Optimising resin consumption, pressing time and density of particleboard made of mixes of hardwood sawmill residue and custom flaked softwood

Wong, K 2012, Optimising resin consumption, pressing time and density of particleboard made of mixes of hardwood sawmill residue and custom flaked softwood, Doctor of Philosophy (PhD), Civil, Environmental and Chemical Engineering, RMIT University.


Document type: Thesis
Collection: Theses

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Title Optimising resin consumption, pressing time and density of particleboard made of mixes of hardwood sawmill residue and custom flaked softwood
Author(s) Wong, K
Year 2012
Abstract One of the greatest challenges of the forestry sector and the global wood industries is the need to address and overcome declining raw material supplies, to fully utilize available resources, and to take advantage of innovations in wood processing. A growing number of timber producers are facing raw material shortages and some wood processors are now operating below 50 percent of capacity. This problem is expected to worsen in the next several years.

A method to produce particleboard from hardwood sawmill residue has been investigated at RMIT University, Australia. This work has proven that a particleboard made in laboratory has acceptable mechanical properties and density profiles in accordance to the Australian Standard. However, this board product required a high resin consumption, and a higher board density, inhibiting ready acceptance by the industry.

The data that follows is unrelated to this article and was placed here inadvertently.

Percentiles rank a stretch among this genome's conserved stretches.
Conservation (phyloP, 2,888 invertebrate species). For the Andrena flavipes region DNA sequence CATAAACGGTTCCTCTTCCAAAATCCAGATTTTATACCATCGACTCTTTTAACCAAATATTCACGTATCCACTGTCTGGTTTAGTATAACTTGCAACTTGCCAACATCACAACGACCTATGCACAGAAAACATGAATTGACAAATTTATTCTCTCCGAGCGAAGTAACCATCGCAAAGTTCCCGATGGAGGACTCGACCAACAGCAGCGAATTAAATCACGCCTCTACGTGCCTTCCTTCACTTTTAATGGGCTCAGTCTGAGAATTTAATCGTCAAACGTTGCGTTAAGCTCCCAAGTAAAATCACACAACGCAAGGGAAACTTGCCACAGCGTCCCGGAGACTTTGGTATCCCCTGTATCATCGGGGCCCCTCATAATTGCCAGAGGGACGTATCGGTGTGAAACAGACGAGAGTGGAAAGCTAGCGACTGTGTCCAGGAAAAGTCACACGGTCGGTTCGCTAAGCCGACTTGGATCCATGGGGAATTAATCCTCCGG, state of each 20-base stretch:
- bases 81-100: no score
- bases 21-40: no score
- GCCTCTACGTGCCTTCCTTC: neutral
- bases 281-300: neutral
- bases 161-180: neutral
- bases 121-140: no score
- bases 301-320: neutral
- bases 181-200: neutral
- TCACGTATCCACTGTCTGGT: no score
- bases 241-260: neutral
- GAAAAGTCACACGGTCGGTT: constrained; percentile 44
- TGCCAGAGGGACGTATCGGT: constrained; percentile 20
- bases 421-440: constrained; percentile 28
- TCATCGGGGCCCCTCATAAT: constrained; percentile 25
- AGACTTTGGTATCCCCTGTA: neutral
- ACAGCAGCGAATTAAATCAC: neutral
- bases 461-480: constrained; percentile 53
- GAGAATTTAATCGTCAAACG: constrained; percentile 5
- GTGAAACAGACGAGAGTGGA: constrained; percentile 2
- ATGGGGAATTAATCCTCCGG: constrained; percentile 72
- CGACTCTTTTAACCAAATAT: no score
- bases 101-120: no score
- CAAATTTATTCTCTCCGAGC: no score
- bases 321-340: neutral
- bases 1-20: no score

The Ph.D research project presented here addressed this gap in knowledge and examined ways of optimising the new particleboard product. A feasibility and a cost benefit analysis was done to examine the elements of improvement needed. The research then focussed on examining the potential of optimising the board process parameters by using mixes of softwood and hardwood residue. Four series of experiments were carried out for this investigation. During the first and second series, it was revealed that mixes of hardwood and softwood would not improve board properties as expected. Analysis of the underlying reasons revealed that the observed reduction in strength is a result of over curing of hardwood particles when used in the surface layers. It was found that the acidic property of hardwood accelerates the UF resin curing which lead to uneven degree of curing throughout the board. The best configuration of hardwood and softwood throughout the board was found to be with softwood in the surface and hardwood in the core. After obtaining adequate hardwood/softwood configuration throughout the board, using the theory of experimental design, an experimental study was conducted to examine the effect of other processing parameters on the board properties. A process model was developed to predict board properties as a function of processing variables. A final optimised board which complies with the required properties of the AS/NZS standards and utilising up to 45% hardwood residue was developed through the research program. Outcomes would lead to a reduction of the demand for custom flaked hardwood used in particleboard by replacing them up to 45% by saw mill waste.
Degree Doctor of Philosophy (PhD)
Institution RMIT University
School, Department or Centre Civil, Environmental and Chemical Engineering
Keyword(s) Hardwood
Softwood
Experimental design
Sawmill residues
Particleboard properties
MOR of particleboard
MOE of particleboard
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Created: Fri, 29 Nov 2013, 10:20:34 EST by Denise Paciocco
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